Masai Warrior – Artistry In Bronze
In Bronze Age Europe, even the historical accounts of war were lacking, and all investigators had to go on were weapons in ceremonial burials and a handful of mass graves with unmistakable evidence of violence, such as decapitated bodies or arrowheads embedded in bones. The grave goods were explained as prestige objects or symbols of power rather than actual weapons.
They were found in dense caches: In one spot, bones, among them 20 skulls, were packed into an area of just 12 square meters. Archaeologists think the bodies landed or were dumped in shallow ponds, where the motion of the water mixed up bones from different individuals. By counting specific, singular bones—skulls and femurs, for example—UG forensic anthropologists Ute Brinker and Annemarie Schramm identified a minimum of individuals, almost all of them men, most between the ages of 20 and The number suggests the scale of the battle.
We have a lot of them, often multiple marks on the same rib. Scanning the bones using microscopic computer tomography at a materials science institute in Berlin and the University of Rostock has yielded detailed, 3D images of these injuries. Now, archaeologists are identifying the weapons responsible by matching the images to scans of weapons found at Tollense or in contemporary graves elsewhere in Europe. Diamond-shaped holes in bones, for example, match the distinctive shape of bronze arrowheads found on the battlefield.
Bronze artifacts are found more often than flint at Tollense, perhaps because metal detectors were used to comb spoil piles for artifacts. The bone scans have also sharpened the picture of how the battle unfolded, Terberger says.
https://dhenystasnyrap.ml In x-rays, the upper arm bone with an embedded arrowhead—the one that triggered the discovery of the battlefield—seemed to show signs of healing. Microscopic inspection of that wound told a different story: What initially looked like healing—an opaque lining around the arrowhead on an x-ray—was, in fact, a layer of shattered bone, compressed by a single impact that was probably fatal.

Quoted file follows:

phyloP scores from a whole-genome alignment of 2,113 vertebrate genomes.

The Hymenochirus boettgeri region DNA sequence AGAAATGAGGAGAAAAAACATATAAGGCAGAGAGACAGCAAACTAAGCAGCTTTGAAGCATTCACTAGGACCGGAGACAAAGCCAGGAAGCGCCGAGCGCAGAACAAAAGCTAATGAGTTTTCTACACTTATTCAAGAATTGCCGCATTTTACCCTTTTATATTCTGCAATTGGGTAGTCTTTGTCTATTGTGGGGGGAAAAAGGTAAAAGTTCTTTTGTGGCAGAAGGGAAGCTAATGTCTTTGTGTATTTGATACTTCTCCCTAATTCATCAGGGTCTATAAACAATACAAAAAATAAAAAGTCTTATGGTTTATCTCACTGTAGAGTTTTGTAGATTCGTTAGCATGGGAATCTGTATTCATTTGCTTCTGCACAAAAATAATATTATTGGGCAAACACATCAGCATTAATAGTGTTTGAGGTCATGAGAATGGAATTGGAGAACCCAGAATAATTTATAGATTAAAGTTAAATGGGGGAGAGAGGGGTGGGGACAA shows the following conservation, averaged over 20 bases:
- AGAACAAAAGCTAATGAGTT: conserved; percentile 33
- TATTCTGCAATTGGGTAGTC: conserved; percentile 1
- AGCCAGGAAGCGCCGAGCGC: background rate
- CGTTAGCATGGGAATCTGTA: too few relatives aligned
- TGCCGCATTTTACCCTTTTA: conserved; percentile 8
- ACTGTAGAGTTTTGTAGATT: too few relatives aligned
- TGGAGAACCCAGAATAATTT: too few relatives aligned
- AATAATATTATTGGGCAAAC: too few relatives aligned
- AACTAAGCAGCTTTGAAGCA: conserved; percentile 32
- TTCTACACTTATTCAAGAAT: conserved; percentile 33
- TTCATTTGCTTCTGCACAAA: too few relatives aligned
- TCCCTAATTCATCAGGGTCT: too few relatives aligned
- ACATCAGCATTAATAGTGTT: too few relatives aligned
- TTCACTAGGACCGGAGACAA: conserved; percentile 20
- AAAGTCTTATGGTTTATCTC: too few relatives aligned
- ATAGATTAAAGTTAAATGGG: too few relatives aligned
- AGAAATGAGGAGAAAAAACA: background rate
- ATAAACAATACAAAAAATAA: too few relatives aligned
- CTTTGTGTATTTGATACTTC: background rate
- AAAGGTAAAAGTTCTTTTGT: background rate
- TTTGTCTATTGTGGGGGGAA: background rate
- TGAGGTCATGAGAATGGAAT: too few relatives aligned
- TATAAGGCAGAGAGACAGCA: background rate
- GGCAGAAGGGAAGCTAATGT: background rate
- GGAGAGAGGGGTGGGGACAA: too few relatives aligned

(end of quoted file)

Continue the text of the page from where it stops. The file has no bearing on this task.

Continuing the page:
So far no bodies show healed wounds, making it likely the battle happened in just a day, or a few at most. In the last year, a team of engineers in Hamburg has used techniques developed to model stresses on aircraft parts to understand the kinds of blows the soldiers suffered.
For example, archaeologists at first thought that a fighter whose femur had snapped close to the hip joint must have fallen from a horse. The injury resembled those that result today from a motorcycle crash or equestrian accident. But the modeling told a different story.
Melanie Schwinning and Hella Harten-Buga, University of Hamburg archaeologists and engineers, took into account the physical properties of bone and Bronze Age weapons, along with examples of injuries from horse falls. An experimental archaeologist also plunged recreated flint and bronze points into dead pigs and recorded the damage.
Schwinning and Harten-Buga say a bronze spearhead hitting the bone at a sharp downward angle would have been able to wedge the femur apart, cracking it in half like a log. Why the men gathered in this spot to fight and die is another mystery that archaeological evidence is helping unravel. The Tollense Valley here is narrow, just 50 meters wide in some spots.
Parts are swampy, whereas others offer firm ground and solid footing. The spot may have been a sort of choke point for travelers journeying across the northern European plain. In , geomagnetic surveys revealed evidence of a meter-long bridge or causeway stretching across the valley. Excavated over two dig seasons, the submerged structure turned out to be made of wooden posts and stone. Radiocarbon dating showed that although much of the structure predated the battle by more than years, parts of it may have been built or restored around the time of the battle, suggesting the causeway might have been in continuous use for centuries—a well-known landmark.
In the aftermath, the victors may have stripped valuables from the bodies they could reach, then tossed the corpses into shallow water, which protected them from carnivores and birds. The bones lack the gnawing and dragging marks typically left by such scavengers. Elsewhere, the team found human and horse remains buried a meter or two lower, about where the Bronze Age riverbed might have been.
These dead must have fallen or been dumped into the deeper parts of the river, sinking quickly to the bottom, where their valuables were out of the grasp of looters. At the time of the battle, northern Europe seems to have been devoid of towns or even small villages.